Picture of Celia Fiennes

Celia Fiennes

places mentioned

Bath via Warminster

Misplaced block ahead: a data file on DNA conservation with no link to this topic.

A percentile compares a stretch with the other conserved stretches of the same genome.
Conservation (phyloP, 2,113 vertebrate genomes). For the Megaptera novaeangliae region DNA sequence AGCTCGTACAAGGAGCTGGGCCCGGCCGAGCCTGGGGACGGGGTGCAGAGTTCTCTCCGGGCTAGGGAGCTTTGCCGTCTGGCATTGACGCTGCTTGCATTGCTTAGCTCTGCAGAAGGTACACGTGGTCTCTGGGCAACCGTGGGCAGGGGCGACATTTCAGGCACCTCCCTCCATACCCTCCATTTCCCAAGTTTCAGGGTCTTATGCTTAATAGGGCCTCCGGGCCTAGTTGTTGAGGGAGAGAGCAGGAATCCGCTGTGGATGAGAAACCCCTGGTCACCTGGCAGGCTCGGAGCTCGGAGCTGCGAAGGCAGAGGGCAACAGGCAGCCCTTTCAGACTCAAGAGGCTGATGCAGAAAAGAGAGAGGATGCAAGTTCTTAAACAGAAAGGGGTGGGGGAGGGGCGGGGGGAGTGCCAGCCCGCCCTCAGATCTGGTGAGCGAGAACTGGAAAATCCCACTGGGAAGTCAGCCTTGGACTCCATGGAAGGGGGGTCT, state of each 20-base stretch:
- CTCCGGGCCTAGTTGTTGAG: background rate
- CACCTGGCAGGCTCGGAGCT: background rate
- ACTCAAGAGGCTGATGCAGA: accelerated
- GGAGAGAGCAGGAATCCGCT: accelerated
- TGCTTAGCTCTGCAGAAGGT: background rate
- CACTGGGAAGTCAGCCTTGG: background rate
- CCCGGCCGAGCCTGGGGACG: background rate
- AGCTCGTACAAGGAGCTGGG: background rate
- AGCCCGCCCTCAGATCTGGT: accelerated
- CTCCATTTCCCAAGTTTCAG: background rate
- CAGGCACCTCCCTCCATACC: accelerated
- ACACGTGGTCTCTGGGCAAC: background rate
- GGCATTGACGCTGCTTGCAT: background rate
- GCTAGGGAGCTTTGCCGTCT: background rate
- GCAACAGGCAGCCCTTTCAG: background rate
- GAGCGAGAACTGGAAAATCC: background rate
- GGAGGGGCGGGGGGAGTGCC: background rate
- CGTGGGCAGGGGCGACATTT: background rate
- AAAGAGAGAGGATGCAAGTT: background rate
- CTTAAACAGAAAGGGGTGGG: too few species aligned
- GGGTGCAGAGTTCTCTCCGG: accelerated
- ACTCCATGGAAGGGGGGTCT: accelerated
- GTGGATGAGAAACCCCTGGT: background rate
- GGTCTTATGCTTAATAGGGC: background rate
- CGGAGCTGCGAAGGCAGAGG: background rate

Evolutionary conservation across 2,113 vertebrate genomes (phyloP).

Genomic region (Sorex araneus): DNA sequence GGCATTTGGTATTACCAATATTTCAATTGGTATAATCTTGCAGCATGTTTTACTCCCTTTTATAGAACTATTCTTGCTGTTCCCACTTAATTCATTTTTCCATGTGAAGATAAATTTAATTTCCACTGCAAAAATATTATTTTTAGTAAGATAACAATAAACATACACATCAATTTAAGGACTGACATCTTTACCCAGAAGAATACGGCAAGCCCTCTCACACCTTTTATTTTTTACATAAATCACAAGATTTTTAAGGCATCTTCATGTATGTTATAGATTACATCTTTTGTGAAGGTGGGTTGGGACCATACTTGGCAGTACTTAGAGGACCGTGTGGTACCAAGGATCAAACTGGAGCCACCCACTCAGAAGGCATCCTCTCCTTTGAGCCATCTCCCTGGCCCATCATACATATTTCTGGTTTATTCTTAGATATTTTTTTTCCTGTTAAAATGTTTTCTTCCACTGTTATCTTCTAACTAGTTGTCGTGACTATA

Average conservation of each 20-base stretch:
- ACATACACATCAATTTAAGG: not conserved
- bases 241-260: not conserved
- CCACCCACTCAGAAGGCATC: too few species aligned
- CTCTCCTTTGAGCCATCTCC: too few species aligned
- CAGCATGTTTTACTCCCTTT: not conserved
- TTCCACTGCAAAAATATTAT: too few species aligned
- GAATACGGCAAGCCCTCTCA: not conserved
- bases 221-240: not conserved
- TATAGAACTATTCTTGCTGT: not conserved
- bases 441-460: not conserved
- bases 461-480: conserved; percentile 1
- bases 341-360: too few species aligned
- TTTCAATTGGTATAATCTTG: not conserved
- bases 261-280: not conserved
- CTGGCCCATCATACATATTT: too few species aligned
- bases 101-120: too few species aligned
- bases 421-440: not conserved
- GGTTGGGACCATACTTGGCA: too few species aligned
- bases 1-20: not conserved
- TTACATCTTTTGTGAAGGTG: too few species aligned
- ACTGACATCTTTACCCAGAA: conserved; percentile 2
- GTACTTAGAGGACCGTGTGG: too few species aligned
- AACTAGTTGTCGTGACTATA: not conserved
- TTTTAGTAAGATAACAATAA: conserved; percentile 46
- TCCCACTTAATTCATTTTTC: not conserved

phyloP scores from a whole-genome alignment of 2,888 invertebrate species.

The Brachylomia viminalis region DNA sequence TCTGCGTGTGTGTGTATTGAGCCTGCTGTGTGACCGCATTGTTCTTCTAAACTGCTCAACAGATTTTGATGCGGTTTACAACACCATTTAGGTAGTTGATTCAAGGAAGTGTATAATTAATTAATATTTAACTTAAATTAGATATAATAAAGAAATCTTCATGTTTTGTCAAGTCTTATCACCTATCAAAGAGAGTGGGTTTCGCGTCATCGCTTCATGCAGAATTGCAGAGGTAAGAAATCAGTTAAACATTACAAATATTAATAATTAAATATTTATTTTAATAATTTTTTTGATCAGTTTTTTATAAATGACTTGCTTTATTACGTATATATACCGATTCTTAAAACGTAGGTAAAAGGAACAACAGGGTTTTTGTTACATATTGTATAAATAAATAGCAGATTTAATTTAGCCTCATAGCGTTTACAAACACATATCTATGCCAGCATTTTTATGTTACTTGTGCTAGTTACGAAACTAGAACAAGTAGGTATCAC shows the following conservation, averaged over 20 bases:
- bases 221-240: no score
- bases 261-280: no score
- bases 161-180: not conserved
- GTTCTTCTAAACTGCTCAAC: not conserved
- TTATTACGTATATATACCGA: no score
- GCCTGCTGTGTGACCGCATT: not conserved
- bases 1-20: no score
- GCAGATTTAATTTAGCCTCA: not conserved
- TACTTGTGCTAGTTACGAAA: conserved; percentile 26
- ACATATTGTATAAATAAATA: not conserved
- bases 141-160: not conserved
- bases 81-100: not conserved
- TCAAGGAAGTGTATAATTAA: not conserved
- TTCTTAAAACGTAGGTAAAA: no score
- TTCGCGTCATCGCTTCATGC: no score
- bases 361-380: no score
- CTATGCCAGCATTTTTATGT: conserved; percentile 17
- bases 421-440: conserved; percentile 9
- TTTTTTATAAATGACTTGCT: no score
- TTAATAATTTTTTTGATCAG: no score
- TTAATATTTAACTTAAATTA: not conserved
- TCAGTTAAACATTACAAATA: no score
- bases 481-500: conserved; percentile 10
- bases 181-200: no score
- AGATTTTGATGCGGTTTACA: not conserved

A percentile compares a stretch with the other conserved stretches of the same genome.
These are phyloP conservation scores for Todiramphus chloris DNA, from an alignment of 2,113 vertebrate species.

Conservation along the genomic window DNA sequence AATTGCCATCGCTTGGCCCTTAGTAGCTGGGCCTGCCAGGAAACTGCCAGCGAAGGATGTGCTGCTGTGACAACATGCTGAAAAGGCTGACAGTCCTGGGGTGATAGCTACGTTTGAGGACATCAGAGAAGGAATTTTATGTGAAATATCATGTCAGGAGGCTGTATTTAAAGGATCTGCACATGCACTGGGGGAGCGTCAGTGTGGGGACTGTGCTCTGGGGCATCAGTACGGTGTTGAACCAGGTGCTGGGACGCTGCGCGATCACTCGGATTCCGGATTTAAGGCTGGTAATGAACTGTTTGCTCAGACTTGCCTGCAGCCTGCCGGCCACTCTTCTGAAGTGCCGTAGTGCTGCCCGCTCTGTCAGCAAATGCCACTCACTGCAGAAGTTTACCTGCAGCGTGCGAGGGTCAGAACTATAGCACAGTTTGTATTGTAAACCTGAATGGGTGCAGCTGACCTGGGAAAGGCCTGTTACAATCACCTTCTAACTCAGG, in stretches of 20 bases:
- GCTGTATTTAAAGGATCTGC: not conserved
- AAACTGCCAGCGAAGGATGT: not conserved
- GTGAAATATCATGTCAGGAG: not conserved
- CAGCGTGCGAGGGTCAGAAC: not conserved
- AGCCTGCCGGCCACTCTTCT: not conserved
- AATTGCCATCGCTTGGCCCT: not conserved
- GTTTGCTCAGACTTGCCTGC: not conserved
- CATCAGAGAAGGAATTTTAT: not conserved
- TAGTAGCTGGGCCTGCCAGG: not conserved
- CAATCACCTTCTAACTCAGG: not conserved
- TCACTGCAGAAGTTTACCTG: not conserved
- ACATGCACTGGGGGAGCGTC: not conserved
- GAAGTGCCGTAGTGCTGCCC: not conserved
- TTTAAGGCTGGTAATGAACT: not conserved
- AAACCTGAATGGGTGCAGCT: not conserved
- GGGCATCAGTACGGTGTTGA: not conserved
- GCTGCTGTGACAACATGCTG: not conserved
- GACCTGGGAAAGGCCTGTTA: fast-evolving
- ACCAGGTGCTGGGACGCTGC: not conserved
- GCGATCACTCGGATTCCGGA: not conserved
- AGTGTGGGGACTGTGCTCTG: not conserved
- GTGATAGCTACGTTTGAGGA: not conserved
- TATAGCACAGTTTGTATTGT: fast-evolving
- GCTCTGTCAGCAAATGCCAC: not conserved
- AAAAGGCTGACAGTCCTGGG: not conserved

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Another Journey to the Bath, from Newtontony to Warminster 18 miles a good road town and good way; thence to Breackly 5 mile a Deep Clay way, we passed over one Common of some miles Length on a narrow Causy that a Coach can scarce pass, all pitched with slatts and stones-our Coach was once wedged in ye wheele in the stones that severall men were forced to lift us out; its made only for Packhorses which is the way of Carriage in those parts. Ye Common is so Moorish their feete and wheeles would sinke in, so no going there-thence to Philip Norton 3 miles a very neate stone built village. Thence you pass a good way between 2 stone walls to the bath, 5 mile down a very steep hill and stony, a mile from the town scarce any passing and there descends a little Current of water continually from the rocks. The wayes to the bath are all difficult, the town lyes Low in a bottom and its steep ascents all wayes out of the town. The houses are indifferent, the streetes of a good size well pitched. There are severall good houses built for Lodgings that are new and adorned, and good furniture, the baths in my opinion makes the town unpleasant, the aire so low, encompassed with high hills and woods. There is 5 baths the hot bath the most hot springs-its but small and built all round, which makes it ye hotter-out of it runns the water into a bath called the Le pours.